Almost everybody. There’s a handful of people who live in apartments or houses off campus as well as 31 of us who live in college owned houses that are either on the edges of campus or in North Bennington. The campus experience is a big part of Bennington and the different housing communities accommodate a variety of lifestyles. Even though I moved to the Welling Townhouse in North B. I really love spending time in Franklin where I was placed as a freshmen.
All pertinent dates regarding incoming students can be found at this link http://www.bennington.edu/welcome.aspx under the Checklist: Tools & Timelines section. All incoming freshmen should be getting their housing and roommate assignments as well as their course pre-registration sometime in mid-July.
- Rachel ‘14
Don’t worry! If it still hasn’t come through in a couple of days I recommend shooting your councilor an email or giving the office a call: 800-833-6845. You’ll have plenty of time to fill everything out. In the meantime…
Very shortly (i.e. sometime in mid May!) you’ll get an email with lots of info, forms, and stuff to fill out. Included in there is a housing form where you jot down lifestyle specifics such as when you go to bed/get up, what music you love, what music you hate, how messy you keep your space, things like that. If I remember right I think I put down I’m an early to bed, early to rise, extremely tidy, person who can only sleep in complete darkness and that instead of music I obsessively listen to NPR. Yes I am a total nerd.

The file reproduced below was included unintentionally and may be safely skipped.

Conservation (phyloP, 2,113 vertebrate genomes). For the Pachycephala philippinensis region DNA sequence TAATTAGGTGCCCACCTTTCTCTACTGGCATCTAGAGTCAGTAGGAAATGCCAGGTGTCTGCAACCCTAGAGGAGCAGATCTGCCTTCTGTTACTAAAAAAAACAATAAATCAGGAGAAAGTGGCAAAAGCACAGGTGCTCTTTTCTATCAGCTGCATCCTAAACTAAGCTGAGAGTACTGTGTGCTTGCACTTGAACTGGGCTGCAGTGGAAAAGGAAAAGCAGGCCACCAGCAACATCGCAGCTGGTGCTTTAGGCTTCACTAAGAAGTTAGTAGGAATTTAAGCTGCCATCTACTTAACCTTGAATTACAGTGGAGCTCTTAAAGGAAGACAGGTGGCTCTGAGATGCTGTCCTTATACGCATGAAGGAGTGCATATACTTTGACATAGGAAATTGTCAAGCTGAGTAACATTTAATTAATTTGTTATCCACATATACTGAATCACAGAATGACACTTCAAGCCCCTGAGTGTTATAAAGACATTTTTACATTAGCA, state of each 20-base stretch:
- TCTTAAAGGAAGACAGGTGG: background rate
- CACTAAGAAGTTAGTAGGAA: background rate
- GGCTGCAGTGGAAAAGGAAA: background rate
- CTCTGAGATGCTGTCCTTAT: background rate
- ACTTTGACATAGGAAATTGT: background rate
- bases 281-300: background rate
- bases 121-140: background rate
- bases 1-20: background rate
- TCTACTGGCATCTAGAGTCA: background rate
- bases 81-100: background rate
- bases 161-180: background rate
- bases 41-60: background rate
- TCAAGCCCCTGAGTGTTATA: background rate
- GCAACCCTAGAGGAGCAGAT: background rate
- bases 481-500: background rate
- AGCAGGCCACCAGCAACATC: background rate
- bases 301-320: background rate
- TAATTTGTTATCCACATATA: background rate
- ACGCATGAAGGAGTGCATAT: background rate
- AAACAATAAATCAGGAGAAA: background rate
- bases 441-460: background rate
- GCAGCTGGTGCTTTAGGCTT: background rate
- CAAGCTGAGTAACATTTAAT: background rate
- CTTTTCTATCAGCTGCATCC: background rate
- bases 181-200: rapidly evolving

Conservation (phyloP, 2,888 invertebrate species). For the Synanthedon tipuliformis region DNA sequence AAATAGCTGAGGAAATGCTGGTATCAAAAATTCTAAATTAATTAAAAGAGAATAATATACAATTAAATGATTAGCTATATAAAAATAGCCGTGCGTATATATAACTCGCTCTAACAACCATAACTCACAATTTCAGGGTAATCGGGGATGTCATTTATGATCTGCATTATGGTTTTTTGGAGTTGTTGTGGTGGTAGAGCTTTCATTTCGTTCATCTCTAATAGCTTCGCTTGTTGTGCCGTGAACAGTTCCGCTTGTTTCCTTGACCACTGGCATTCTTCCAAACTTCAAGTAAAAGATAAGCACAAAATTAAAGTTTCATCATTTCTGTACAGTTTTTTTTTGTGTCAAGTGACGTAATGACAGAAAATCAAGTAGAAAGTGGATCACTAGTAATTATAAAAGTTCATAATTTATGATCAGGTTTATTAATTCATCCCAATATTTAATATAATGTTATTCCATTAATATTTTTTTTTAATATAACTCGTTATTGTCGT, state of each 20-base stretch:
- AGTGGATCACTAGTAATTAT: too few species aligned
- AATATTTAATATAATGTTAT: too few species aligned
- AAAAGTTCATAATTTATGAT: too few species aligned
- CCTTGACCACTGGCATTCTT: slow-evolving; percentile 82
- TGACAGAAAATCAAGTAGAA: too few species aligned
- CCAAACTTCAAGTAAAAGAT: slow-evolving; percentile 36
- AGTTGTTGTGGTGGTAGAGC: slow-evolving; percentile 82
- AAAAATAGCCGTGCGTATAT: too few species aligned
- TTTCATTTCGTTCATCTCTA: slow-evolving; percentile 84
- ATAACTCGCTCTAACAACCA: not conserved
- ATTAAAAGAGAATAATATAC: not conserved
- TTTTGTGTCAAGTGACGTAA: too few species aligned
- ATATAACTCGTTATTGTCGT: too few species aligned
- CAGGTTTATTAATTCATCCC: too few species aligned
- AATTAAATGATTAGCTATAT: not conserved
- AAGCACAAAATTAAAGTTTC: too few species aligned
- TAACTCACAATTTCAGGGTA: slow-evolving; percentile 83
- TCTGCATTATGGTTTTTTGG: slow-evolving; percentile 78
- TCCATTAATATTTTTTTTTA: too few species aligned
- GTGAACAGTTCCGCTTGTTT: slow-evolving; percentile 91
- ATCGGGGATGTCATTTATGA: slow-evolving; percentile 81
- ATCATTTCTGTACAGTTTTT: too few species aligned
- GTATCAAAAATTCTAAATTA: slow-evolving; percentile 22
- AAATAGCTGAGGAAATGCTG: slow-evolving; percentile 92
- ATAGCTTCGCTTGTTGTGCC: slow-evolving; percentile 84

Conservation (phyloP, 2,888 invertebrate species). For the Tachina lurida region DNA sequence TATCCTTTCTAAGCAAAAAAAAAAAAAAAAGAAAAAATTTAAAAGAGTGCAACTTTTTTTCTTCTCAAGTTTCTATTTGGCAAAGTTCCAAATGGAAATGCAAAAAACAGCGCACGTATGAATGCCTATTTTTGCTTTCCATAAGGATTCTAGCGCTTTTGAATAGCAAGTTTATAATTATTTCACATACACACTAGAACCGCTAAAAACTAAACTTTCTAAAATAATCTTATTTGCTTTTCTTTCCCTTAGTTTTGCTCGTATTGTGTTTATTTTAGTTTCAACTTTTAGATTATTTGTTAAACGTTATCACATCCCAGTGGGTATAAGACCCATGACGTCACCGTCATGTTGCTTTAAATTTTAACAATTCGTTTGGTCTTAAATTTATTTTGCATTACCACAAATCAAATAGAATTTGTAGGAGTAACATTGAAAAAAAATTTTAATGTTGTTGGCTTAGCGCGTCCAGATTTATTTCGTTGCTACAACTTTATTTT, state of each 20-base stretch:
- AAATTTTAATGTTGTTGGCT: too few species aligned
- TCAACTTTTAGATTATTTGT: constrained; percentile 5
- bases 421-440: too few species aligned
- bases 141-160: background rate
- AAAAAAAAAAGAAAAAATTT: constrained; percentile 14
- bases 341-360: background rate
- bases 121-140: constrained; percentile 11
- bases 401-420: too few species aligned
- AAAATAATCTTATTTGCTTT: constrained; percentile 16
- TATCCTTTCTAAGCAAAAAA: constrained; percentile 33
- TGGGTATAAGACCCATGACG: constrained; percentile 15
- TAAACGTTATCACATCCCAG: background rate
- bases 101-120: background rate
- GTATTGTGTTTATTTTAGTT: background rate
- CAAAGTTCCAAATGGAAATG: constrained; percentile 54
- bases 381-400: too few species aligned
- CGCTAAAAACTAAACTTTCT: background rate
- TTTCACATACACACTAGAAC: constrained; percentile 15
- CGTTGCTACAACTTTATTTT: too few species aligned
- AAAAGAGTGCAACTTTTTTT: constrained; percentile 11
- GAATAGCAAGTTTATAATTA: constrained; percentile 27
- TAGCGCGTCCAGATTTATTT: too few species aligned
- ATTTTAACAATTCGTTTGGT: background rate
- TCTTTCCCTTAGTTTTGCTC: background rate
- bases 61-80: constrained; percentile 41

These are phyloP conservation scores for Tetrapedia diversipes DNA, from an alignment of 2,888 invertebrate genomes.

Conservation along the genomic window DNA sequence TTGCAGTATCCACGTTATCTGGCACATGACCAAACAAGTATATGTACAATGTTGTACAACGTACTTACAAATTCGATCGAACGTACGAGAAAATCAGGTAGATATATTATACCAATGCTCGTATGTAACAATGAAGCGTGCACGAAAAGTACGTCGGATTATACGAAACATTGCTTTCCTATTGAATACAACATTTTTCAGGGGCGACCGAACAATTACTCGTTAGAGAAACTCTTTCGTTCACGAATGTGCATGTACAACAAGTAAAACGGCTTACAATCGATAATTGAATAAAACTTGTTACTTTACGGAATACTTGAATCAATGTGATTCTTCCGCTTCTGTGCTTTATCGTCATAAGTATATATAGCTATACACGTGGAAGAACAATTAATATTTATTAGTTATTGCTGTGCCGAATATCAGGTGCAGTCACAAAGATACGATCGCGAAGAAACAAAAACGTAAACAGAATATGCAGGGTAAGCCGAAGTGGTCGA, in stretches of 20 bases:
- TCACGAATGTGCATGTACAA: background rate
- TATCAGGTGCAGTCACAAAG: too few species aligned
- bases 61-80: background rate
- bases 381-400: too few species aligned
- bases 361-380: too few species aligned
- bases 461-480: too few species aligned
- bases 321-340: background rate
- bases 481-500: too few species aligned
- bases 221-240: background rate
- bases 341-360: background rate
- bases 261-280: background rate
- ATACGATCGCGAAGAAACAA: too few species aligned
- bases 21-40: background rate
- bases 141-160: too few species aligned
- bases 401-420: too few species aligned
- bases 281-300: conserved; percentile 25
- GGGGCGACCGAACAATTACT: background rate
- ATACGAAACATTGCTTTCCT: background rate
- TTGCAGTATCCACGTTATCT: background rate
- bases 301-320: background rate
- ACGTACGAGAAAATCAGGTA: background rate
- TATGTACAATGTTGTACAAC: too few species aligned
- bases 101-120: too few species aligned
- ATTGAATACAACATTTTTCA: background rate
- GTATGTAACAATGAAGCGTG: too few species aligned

Anyways, after gathering all this info the office of student life will pair you with a roommate they think you are compatible with and then a housing community where you seem to fit! Hope this helps!
Also for your enjoyment…
It’s really hard to describe each house because they are each so defined by the people who call them home. Because of that, a house personality can change each year to fit its residents. Every single house has it’s own perks and quirks and there is no doubt that you’ll find the right one for you! The main differentiation between houses is quiet hours. Each house has either no set quiet hours, extended quiet hours, or some quiet hours as decided by the house at the beginning of term. So just keep in mind how heavy a sleeper you are.
While there is an option for incoming freshman to request a house, there is no guarantee they’ll be placed in that house because there are so many other variables in the process. If you want my advice, let the office of student life do their sorting hat thing. I was placed in a house that I NEVER would have picked for myself, but they seemed to know me better than I did from my housing questionnaire and now I’m a House Chair and can’t imagine living anywhere else.
P.S. If you’re not digging your house, it is extremely easy to bop around to one that suits your fancy more.